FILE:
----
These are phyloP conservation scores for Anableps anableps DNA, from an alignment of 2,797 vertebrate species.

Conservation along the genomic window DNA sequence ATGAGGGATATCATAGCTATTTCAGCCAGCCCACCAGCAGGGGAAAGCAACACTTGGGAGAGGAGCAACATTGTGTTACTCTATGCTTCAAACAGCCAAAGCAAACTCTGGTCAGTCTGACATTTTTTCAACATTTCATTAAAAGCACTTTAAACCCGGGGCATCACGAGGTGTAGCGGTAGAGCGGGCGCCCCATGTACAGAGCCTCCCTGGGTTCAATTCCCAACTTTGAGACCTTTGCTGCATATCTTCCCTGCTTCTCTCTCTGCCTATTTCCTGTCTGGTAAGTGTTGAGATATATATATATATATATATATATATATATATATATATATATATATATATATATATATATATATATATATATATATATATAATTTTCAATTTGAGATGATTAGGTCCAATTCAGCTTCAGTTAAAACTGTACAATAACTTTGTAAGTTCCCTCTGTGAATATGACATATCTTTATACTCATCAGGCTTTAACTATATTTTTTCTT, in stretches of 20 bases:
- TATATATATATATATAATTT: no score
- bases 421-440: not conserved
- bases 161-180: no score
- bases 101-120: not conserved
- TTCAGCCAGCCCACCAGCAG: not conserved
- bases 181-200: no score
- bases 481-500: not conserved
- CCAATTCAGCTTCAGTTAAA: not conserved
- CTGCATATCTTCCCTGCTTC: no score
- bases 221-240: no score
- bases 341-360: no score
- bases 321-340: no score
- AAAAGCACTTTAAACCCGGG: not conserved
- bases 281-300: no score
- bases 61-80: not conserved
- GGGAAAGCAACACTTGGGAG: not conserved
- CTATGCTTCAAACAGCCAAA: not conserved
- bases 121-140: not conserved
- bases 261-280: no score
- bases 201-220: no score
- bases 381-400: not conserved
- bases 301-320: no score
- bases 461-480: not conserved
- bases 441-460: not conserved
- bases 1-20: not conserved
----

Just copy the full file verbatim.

These are phyloP conservation scores for Anableps anableps DNA, from an alignment of 2,797 vertebrate species.

Conservation along the genomic window DNA sequence ATGAGGGATATCATAGCTATTTCAGCCAGCCCACCAGCAGGGGAAAGCAACACTTGGGAGAGGAGCAACATTGTGTTACTCTATGCTTCAAACAGCCAAAGCAAACTCTGGTCAGTCTGACATTTTTTCAACATTTCATTAAAAGCACTTTAAACCCGGGGCATCACGAGGTGTAGCGGTAGAGCGGGCGCCCCATGTACAGAGCCTCCCTGGGTTCAATTCCCAACTTTGAGACCTTTGCTGCATATCTTCCCTGCTTCTCTCTCTGCCTATTTCCTGTCTGGTAAGTGTTGAGATATATATATATATATATATATATATATATATATATATATATATATATATATATATATATATATATATATATATATATATAATTTTCAATTTGAGATGATTAGGTCCAATTCAGCTTCAGTTAAAACTGTACAATAACTTTGTAAGTTCCCTCTGTGAATATGACATATCTTTATACTCATCAGGCTTTAACTATATTTTTTCTT, in stretches of 20 bases:
- TATATATATATATATAATTT: no score
- bases 421-440: not conserved
- bases 161-180: no score
- bases 101-120: not conserved
- TTCAGCCAGCCCACCAGCAG: not conserved
- bases 181-200: no score
- bases 481-500: not conserved
- CCAATTCAGCTTCAGTTAAA: not conserved
- CTGCATATCTTCCCTGCTTC: no score
- bases 221-240: no score
- bases 341-360: no score
- bases 321-340: no score
- AAAAGCACTTTAAACCCGGG: not conserved
- bases 281-300: no score
- bases 61-80: not conserved
- GGGAAAGCAACACTTGGGAG: not conserved
- CTATGCTTCAAACAGCCAAA: not conserved
- bases 121-140: not conserved
- bases 261-280: no score
- bases 201-220: no score
- bases 381-400: not conserved
- bases 301-320: no score
- bases 461-480: not conserved
- bases 441-460: not conserved
- bases 1-20: not conserved